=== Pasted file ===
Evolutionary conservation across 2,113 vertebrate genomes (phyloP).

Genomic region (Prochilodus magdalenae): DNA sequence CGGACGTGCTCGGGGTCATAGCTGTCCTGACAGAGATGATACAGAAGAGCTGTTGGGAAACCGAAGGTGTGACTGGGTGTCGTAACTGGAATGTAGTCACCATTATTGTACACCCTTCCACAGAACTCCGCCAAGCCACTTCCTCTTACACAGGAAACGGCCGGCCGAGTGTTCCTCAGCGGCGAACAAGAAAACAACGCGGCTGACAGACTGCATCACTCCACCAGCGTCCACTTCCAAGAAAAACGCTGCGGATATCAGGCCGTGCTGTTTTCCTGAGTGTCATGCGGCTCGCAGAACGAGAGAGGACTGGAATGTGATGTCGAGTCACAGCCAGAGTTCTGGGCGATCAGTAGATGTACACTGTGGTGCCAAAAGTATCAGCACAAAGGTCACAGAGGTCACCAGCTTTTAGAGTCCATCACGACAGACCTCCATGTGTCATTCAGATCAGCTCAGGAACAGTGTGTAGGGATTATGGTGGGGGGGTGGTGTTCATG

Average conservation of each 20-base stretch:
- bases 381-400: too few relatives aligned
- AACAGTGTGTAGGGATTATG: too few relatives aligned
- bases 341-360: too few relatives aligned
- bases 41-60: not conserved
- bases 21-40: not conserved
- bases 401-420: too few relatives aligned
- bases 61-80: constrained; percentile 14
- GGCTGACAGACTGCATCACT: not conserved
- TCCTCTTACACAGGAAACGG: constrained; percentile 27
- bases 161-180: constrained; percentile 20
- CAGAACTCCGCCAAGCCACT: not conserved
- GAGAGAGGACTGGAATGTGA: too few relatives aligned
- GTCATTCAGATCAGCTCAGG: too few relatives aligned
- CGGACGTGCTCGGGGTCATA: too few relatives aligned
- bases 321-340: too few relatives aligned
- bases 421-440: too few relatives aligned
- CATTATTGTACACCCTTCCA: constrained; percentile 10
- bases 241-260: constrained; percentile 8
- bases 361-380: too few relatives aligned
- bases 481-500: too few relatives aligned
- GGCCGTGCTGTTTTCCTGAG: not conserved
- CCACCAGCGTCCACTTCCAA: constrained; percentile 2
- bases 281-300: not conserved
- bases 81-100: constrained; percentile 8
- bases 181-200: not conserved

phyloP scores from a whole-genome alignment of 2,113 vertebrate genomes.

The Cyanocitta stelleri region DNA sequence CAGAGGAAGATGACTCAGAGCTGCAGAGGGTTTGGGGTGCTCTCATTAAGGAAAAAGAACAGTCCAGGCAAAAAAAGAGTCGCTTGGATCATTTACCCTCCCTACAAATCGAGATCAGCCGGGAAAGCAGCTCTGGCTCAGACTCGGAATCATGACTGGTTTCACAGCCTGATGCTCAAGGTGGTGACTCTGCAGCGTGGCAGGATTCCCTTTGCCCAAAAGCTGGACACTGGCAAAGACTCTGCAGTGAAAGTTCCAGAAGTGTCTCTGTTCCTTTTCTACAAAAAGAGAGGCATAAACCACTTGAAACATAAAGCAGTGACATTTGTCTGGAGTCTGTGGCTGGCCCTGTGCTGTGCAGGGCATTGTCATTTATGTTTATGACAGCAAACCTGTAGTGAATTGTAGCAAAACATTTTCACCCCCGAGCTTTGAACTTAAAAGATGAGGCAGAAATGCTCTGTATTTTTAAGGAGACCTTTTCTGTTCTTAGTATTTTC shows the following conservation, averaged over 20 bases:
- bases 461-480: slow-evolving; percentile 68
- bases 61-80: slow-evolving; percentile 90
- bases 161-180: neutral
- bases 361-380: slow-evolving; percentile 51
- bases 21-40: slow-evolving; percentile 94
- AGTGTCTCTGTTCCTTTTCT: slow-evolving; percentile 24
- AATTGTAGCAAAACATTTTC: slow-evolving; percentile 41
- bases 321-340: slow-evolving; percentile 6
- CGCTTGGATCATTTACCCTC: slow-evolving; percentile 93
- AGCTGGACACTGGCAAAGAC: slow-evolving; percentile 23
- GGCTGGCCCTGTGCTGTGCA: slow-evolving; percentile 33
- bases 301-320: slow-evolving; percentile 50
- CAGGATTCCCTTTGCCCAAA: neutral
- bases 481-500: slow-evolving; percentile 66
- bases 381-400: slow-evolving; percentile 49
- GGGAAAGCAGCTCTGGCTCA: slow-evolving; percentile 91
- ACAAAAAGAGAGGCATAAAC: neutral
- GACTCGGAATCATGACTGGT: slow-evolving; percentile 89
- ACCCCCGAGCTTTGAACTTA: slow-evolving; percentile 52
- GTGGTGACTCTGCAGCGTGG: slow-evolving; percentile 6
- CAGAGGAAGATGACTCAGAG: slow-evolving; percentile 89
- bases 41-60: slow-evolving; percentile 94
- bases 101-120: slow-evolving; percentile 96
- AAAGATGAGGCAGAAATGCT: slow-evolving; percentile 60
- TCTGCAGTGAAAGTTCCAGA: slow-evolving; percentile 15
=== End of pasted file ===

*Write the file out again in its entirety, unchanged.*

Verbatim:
Evolutionary conservation across 2,113 vertebrate genomes (phyloP).

Genomic region (Prochilodus magdalenae): DNA sequence CGGACGTGCTCGGGGTCATAGCTGTCCTGACAGAGATGATACAGAAGAGCTGTTGGGAAACCGAAGGTGTGACTGGGTGTCGTAACTGGAATGTAGTCACCATTATTGTACACCCTTCCACAGAACTCCGCCAAGCCACTTCCTCTTACACAGGAAACGGCCGGCCGAGTGTTCCTCAGCGGCGAACAAGAAAACAACGCGGCTGACAGACTGCATCACTCCACCAGCGTCCACTTCCAAGAAAAACGCTGCGGATATCAGGCCGTGCTGTTTTCCTGAGTGTCATGCGGCTCGCAGAACGAGAGAGGACTGGAATGTGATGTCGAGTCACAGCCAGAGTTCTGGGCGATCAGTAGATGTACACTGTGGTGCCAAAAGTATCAGCACAAAGGTCACAGAGGTCACCAGCTTTTAGAGTCCATCACGACAGACCTCCATGTGTCATTCAGATCAGCTCAGGAACAGTGTGTAGGGATTATGGTGGGGGGGTGGTGTTCATG

Average conservation of each 20-base stretch:
- bases 381-400: too few relatives aligned
- AACAGTGTGTAGGGATTATG: too few relatives aligned
- bases 341-360: too few relatives aligned
- bases 41-60: not conserved
- bases 21-40: not conserved
- bases 401-420: too few relatives aligned
- bases 61-80: constrained; percentile 14
- GGCTGACAGACTGCATCACT: not conserved
- TCCTCTTACACAGGAAACGG: constrained; percentile 27
- bases 161-180: constrained; percentile 20
- CAGAACTCCGCCAAGCCACT: not conserved
- GAGAGAGGACTGGAATGTGA: too few relatives aligned
- GTCATTCAGATCAGCTCAGG: too few relatives aligned
- CGGACGTGCTCGGGGTCATA: too few relatives aligned
- bases 321-340: too few relatives aligned
- bases 421-440: too few relatives aligned
- CATTATTGTACACCCTTCCA: constrained; percentile 10
- bases 241-260: constrained; percentile 8
- bases 361-380: too few relatives aligned
- bases 481-500: too few relatives aligned
- GGCCGTGCTGTTTTCCTGAG: not conserved
- CCACCAGCGTCCACTTCCAA: constrained; percentile 2
- bases 281-300: not conserved
- bases 81-100: constrained; percentile 8
- bases 181-200: not conserved

phyloP scores from a whole-genome alignment of 2,113 vertebrate genomes.

The Cyanocitta stelleri region DNA sequence CAGAGGAAGATGACTCAGAGCTGCAGAGGGTTTGGGGTGCTCTCATTAAGGAAAAAGAACAGTCCAGGCAAAAAAAGAGTCGCTTGGATCATTTACCCTCCCTACAAATCGAGATCAGCCGGGAAAGCAGCTCTGGCTCAGACTCGGAATCATGACTGGTTTCACAGCCTGATGCTCAAGGTGGTGACTCTGCAGCGTGGCAGGATTCCCTTTGCCCAAAAGCTGGACACTGGCAAAGACTCTGCAGTGAAAGTTCCAGAAGTGTCTCTGTTCCTTTTCTACAAAAAGAGAGGCATAAACCACTTGAAACATAAAGCAGTGACATTTGTCTGGAGTCTGTGGCTGGCCCTGTGCTGTGCAGGGCATTGTCATTTATGTTTATGACAGCAAACCTGTAGTGAATTGTAGCAAAACATTTTCACCCCCGAGCTTTGAACTTAAAAGATGAGGCAGAAATGCTCTGTATTTTTAAGGAGACCTTTTCTGTTCTTAGTATTTTC shows the following conservation, averaged over 20 bases:
- bases 461-480: slow-evolving; percentile 68
- bases 61-80: slow-evolving; percentile 90
- bases 161-180: neutral
- bases 361-380: slow-evolving; percentile 51
- bases 21-40: slow-evolving; percentile 94
- AGTGTCTCTGTTCCTTTTCT: slow-evolving; percentile 24
- AATTGTAGCAAAACATTTTC: slow-evolving; percentile 41
- bases 321-340: slow-evolving; percentile 6
- CGCTTGGATCATTTACCCTC: slow-evolving; percentile 93
- AGCTGGACACTGGCAAAGAC: slow-evolving; percentile 23
- GGCTGGCCCTGTGCTGTGCA: slow-evolving; percentile 33
- bases 301-320: slow-evolving; percentile 50
- CAGGATTCCCTTTGCCCAAA: neutral
- bases 481-500: slow-evolving; percentile 66
- bases 381-400: slow-evolving; percentile 49
- GGGAAAGCAGCTCTGGCTCA: slow-evolving; percentile 91
- ACAAAAAGAGAGGCATAAAC: neutral
- GACTCGGAATCATGACTGGT: slow-evolving; percentile 89
- ACCCCCGAGCTTTGAACTTA: slow-evolving; percentile 52
- GTGGTGACTCTGCAGCGTGG: slow-evolving; percentile 6
- CAGAGGAAGATGACTCAGAG: slow-evolving; percentile 89
- bases 41-60: slow-evolving; percentile 94
- bases 101-120: slow-evolving; percentile 96
- AAAGATGAGGCAGAAATGCT: slow-evolving; percentile 60
- TCTGCAGTGAAAGTTCCAGA: slow-evolving; percentile 15